Black Carbon Takes No. 2 Spot In Climate Change Agents

31 atmospheric scientists have written a new study on the major component of soot called 'black carbon', long identified with causing respiratory problems - and have shown how it is the 2nd most important agent of climate change after carbon dioxide.

January 18, 2013, 6:00 AM PST

By Irvin Dawid


The study, "Bounding the role of black carbon in the climate system: A scientific assessment" was published online Jan. 15 by The Journal of Geophysical Research-Atmospheres.  Elisabeth Rosenthal writes that the new research doubles the "black carbon heat-trapping power" (from the ) last major report by the United Nations’ Intergovernmental Panel on Climate Change, in 2007."

The new calculation adds urgency to efforts to curb the production of black carbon, which is released primarily by diesel engines in the industrialized world and by primitive cook stoves and kerosene lamps in poorer nations. Natural phenomena like forest fires also produce it.

Carbon dioxide, the leading greenhouse gas, remains in the atmosphere for decades and is distributed nearly uniformly across the earth’s atmosphere. By contrast, black carbon generally only persists in the air for a week to 10 days, so its presence across the globe is far more variable.

The importance of black carbon as a significant global warming contributor is not new - it was identified as a major contributor by  V. Ramanathan of Scripps Institution of Oceanography in San Diego in a 2008 study - but he described his position as "very lonely".  Now he's got lots of company.

PRI's The World’s environment editor Peter Thomson also reported on the new study (audio, podcast, and text available) and points to the burning of coal in addition to diesel emissions and wood smoke - in fact, the radio report opens with a reference to the 'Airpocalypse' in Beijing. Identifying black carbon as such as a major contributor to climate change should boost efforts to fight it, Thomson explains.

(C)ompared to the challenges of cutting carbon dioxide and methane pollution, which we’re clearly having a very hard time dealing with, getting rid of most of the world’s sources of soot would be a fairly simple fix. One of the authors of this study called it a “no-brainer.” And it could reduce the rate of warming of the atmosphere at least a bit and buy us some time while we deal with those bigger challenges.

MARCO WERMAN, moderator: And of course there’d be a big public health benefit I would imagine.

THOMSON: Yeah, that’s the second thing, and another reason that study author called getting rid of it a “no-brainer.” It’s kind of an environmental two-fer.

The Environmental Protection Agency does not list black carbon as a greenhouse gas. It states on its Global Emissions page, "Black carbon (BC) is a solid particle or aerosol, not a gas, but it also contributes to warming of the atmosphere. Learn more about BC and climate change on our Causes of Climate Change page."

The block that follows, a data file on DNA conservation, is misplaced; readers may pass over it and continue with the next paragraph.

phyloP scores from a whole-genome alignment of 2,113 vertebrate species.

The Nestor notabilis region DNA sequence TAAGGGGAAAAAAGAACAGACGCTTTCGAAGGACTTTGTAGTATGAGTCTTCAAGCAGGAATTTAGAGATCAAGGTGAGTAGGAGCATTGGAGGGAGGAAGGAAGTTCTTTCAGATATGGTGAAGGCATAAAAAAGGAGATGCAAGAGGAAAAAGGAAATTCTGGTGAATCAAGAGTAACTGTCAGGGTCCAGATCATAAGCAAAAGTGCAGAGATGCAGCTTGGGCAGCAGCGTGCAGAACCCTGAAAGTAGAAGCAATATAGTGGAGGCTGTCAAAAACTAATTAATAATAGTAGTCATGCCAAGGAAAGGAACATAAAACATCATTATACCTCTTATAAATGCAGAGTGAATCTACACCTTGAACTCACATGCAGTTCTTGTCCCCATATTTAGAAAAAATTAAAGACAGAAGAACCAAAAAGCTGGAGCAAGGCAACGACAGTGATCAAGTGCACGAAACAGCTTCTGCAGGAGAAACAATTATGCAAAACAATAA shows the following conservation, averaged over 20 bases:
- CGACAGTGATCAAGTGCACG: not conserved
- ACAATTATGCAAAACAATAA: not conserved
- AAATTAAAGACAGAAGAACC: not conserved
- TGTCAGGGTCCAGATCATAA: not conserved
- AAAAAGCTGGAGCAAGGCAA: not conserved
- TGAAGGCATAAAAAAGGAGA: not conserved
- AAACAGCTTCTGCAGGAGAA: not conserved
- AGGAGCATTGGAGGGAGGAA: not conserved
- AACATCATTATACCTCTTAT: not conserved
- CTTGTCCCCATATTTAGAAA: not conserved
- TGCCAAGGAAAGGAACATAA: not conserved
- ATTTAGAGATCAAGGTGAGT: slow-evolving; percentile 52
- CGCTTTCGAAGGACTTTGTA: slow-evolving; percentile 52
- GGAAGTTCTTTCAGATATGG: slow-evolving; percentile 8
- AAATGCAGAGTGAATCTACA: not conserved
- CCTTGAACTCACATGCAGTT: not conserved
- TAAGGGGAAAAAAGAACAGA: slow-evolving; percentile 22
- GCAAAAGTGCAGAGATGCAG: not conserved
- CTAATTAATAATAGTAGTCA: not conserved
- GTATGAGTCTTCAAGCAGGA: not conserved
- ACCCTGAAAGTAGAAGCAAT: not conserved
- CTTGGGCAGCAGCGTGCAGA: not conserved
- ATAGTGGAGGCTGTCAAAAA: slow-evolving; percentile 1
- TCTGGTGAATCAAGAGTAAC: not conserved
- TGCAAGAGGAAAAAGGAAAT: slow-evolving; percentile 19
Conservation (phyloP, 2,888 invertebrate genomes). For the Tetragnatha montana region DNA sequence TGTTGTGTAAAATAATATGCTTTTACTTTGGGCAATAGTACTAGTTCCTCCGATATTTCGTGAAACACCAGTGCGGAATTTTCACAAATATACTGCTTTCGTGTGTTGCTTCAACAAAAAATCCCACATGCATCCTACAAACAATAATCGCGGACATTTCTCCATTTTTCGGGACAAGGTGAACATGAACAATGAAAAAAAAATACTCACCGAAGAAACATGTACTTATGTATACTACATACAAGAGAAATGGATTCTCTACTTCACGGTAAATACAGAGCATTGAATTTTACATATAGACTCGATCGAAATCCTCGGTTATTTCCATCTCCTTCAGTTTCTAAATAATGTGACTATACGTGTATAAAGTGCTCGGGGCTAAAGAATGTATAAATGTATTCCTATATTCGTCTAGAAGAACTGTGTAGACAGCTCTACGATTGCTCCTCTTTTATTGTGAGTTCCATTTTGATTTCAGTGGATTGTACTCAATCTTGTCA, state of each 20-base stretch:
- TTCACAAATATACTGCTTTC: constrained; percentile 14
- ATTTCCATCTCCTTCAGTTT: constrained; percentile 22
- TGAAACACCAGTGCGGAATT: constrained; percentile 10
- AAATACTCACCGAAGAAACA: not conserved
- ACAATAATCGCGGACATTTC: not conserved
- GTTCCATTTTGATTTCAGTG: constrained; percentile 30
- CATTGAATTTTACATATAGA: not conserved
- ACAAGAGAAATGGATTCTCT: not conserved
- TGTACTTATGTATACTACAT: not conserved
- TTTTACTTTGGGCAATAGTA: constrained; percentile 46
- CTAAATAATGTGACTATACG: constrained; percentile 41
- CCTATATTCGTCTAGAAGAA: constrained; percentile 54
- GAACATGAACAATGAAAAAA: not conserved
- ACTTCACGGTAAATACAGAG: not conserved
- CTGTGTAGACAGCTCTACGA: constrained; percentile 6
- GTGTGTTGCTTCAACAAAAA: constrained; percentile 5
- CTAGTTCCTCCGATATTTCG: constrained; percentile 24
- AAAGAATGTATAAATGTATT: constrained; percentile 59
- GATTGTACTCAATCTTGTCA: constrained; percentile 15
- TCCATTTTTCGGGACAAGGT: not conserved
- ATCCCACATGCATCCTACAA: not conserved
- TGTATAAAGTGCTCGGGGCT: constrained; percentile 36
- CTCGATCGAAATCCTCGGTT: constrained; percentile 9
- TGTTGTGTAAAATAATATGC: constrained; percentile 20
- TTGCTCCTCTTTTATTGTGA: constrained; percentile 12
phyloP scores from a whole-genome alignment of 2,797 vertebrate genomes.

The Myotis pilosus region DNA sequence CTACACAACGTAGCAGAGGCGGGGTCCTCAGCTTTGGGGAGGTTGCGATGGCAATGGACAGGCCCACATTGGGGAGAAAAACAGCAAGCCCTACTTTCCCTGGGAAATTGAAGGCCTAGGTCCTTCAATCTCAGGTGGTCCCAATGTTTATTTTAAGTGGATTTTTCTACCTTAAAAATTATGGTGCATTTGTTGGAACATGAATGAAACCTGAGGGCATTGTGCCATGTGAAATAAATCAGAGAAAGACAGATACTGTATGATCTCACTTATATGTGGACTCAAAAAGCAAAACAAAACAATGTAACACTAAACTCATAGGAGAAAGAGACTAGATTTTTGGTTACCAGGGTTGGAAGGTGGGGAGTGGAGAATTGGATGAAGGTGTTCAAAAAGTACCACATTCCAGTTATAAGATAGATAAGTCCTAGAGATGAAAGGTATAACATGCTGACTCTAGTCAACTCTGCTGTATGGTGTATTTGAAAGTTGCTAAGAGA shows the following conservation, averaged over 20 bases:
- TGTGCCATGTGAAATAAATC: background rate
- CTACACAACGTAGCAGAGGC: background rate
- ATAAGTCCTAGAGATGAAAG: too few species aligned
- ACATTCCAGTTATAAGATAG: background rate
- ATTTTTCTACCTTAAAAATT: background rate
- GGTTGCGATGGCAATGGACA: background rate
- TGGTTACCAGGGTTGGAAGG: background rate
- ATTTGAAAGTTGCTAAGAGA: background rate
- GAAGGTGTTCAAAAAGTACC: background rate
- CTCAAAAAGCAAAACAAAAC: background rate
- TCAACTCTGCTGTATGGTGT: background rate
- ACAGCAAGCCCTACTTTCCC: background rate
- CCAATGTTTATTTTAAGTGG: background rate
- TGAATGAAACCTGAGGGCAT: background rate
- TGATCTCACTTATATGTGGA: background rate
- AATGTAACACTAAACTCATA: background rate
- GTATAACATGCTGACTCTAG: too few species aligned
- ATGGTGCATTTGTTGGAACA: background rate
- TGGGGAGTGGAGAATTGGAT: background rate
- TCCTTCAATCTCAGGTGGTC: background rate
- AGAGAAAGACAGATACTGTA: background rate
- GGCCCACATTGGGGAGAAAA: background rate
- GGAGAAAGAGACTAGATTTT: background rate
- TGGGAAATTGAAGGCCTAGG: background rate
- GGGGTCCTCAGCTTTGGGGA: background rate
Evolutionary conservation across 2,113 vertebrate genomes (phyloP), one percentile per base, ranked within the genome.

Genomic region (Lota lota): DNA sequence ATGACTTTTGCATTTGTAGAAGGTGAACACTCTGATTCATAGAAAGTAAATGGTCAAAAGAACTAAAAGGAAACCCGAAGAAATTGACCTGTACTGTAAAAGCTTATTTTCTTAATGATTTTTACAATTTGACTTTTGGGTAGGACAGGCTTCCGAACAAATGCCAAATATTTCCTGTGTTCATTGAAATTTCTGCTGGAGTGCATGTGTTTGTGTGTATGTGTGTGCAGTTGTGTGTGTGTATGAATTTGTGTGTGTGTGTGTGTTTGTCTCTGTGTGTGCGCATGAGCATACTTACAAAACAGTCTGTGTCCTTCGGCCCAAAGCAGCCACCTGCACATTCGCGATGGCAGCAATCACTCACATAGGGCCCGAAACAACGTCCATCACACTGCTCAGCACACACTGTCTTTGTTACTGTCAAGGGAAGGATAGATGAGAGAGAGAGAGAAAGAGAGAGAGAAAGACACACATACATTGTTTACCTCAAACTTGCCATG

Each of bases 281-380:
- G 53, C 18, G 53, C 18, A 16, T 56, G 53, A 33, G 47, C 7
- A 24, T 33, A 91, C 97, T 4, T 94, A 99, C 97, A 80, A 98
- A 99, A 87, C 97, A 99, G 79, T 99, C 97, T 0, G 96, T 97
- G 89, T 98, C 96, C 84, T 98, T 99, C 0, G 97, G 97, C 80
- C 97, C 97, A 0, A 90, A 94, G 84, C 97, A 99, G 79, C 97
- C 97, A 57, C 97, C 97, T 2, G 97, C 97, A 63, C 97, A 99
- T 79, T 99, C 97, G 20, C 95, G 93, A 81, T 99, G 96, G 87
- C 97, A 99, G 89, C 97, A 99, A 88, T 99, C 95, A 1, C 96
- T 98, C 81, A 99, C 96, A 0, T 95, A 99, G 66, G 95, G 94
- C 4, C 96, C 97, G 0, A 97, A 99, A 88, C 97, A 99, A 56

Thursday, January 17, 2013 in The New York Times

Kids

Opinion: Aging Population, Declining Fertility Requires Long-Term Investments

Faced with the dire consequences of a one-two punch of aging populations and declining birthrates, one writer has suggestions for how policy can help ensure a better future.

August 9, 2022 - Financial Times

Fracking

The Surprising Oil Tax in the Inflation Reduction Act

President Biden has made reducing gas prices paramount in his administration, so it was likely a surprise to hear a Republican senator last Sunday warn TV viewers that a revived and increased oil fee in the climate bill will increase their gas costs.

August 15, 2022 - Bloomberg News

People gather on a street with no cars during the L.E.A.F. Festival of Flowers in the Meatpacking District of New York City.

The Tide Has Turned Against Open Streets

Once a promising development for advocates pushing for a less car-centric future in cities, the open streets movement has ceded significant ground to cars since the height of the pandemic.

August 14, 2022 - The New York Times

110 Freeway

Opinion: Los Angeles Transportation Plan Will Increase Driving

L.A. Metro’s plan to add hundreds of miles of new traffic lanes is projected to increase carbon emissions by 10 million metric tons.

August 18 - Los Angeles Times

Flooding at the Whitehall Street station, New York

How Extreme Weather Threatens Transit Systems

As weather events become more intense and unpredictable, transit agencies must take steps to protect their aging infrastructure from flooding, storms, and extreme heat.

August 18 - Next City

Close-up of car tailpipe emitting smoke

Federal Rule Would Require Regional Emissions Reduction Targets

A rule shelved during the Trump administration would require states and metropolitan areas to set targets for reducing tailpipe emissions, but advocates say it doesn’t go far enough to mandate results.

August 18 - Governing

Assistant or Associate Professor of Urban Design

Harvard University Graduate School of Design

Professor of Urban Planning

Harvard University Graduate School of Design

Professor of Urban Design and/or Urban Planning

Harvard University Graduate School of Design

New Cityscape Explores Methods of Measuring Blight

HUD's Office of Policy Development and Research

2022 National Cohousing Conference

Cohousing Association of the US

New Updates on PD&R Edge

HUD's Office of Policy Development and Research

Urban Design for Planners 1: Software Tools

This six-course series explores essential urban design concepts using open source software and equips planners with the tools they need to participate fully in the urban design process.

Hand Drawing Master Plans

This course aims to provide an introduction into Urban Design Sketching focused on how to hand draw master plans using a mix of colored markers.